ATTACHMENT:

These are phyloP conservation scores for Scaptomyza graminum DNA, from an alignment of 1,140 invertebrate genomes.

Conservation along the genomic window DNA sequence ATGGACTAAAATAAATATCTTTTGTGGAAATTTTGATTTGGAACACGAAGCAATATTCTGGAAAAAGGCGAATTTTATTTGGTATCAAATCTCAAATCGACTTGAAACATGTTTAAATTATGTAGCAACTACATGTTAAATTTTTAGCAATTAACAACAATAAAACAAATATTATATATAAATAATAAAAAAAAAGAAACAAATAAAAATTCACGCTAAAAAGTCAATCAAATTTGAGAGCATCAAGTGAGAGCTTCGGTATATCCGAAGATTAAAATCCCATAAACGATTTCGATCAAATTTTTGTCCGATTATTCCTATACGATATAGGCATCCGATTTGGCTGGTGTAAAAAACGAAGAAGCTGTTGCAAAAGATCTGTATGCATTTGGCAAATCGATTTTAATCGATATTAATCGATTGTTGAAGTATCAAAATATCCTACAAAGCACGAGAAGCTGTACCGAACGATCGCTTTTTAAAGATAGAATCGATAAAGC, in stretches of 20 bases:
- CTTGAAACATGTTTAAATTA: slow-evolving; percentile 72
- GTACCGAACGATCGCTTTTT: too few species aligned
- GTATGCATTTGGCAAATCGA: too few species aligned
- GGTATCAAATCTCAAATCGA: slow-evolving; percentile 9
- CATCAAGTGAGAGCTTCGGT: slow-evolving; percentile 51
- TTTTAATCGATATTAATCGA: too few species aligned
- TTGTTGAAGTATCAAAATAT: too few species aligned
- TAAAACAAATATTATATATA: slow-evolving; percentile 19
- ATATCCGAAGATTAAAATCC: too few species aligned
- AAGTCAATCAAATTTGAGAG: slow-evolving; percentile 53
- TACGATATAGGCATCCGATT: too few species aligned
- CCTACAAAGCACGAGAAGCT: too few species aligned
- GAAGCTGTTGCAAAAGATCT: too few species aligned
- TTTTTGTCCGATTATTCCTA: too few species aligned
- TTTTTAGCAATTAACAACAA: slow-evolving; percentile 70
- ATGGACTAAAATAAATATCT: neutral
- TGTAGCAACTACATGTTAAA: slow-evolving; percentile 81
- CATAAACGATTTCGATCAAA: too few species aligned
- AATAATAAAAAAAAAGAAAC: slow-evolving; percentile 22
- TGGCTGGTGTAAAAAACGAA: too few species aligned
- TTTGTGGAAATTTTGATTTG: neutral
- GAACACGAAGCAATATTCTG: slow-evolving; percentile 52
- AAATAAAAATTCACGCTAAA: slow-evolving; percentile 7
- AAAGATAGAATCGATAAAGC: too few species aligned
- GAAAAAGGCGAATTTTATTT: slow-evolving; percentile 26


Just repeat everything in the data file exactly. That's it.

These are phyloP conservation scores for Scaptomyza graminum DNA, from an alignment of 1,140 invertebrate genomes.

Conservation along the genomic window DNA sequence ATGGACTAAAATAAATATCTTTTGTGGAAATTTTGATTTGGAACACGAAGCAATATTCTGGAAAAAGGCGAATTTTATTTGGTATCAAATCTCAAATCGACTTGAAACATGTTTAAATTATGTAGCAACTACATGTTAAATTTTTAGCAATTAACAACAATAAAACAAATATTATATATAAATAATAAAAAAAAAGAAACAAATAAAAATTCACGCTAAAAAGTCAATCAAATTTGAGAGCATCAAGTGAGAGCTTCGGTATATCCGAAGATTAAAATCCCATAAACGATTTCGATCAAATTTTTGTCCGATTATTCCTATACGATATAGGCATCCGATTTGGCTGGTGTAAAAAACGAAGAAGCTGTTGCAAAAGATCTGTATGCATTTGGCAAATCGATTTTAATCGATATTAATCGATTGTTGAAGTATCAAAATATCCTACAAAGCACGAGAAGCTGTACCGAACGATCGCTTTTTAAAGATAGAATCGATAAAGC, in stretches of 20 bases:
- CTTGAAACATGTTTAAATTA: slow-evolving; percentile 72
- GTACCGAACGATCGCTTTTT: too few species aligned
- GTATGCATTTGGCAAATCGA: too few species aligned
- GGTATCAAATCTCAAATCGA: slow-evolving; percentile 9
- CATCAAGTGAGAGCTTCGGT: slow-evolving; percentile 51
- TTTTAATCGATATTAATCGA: too few species aligned
- TTGTTGAAGTATCAAAATAT: too few species aligned
- TAAAACAAATATTATATATA: slow-evolving; percentile 19
- ATATCCGAAGATTAAAATCC: too few species aligned
- AAGTCAATCAAATTTGAGAG: slow-evolving; percentile 53
- TACGATATAGGCATCCGATT: too few species aligned
- CCTACAAAGCACGAGAAGCT: too few species aligned
- GAAGCTGTTGCAAAAGATCT: too few species aligned
- TTTTTGTCCGATTATTCCTA: too few species aligned
- TTTTTAGCAATTAACAACAA: slow-evolving; percentile 70
- ATGGACTAAAATAAATATCT: neutral
- TGTAGCAACTACATGTTAAA: slow-evolving; percentile 81
- CATAAACGATTTCGATCAAA: too few species aligned
- AATAATAAAAAAAAAGAAAC: slow-evolving; percentile 22
- TGGCTGGTGTAAAAAACGAA: too few species aligned
- TTTGTGGAAATTTTGATTTG: neutral
- GAACACGAAGCAATATTCTG: slow-evolving; percentile 52
- AAATAAAAATTCACGCTAAA: slow-evolving; percentile 7
- AAAGATAGAATCGATAAAGC: too few species aligned
- GAAAAAGGCGAATTTTATTT: slow-evolving; percentile 26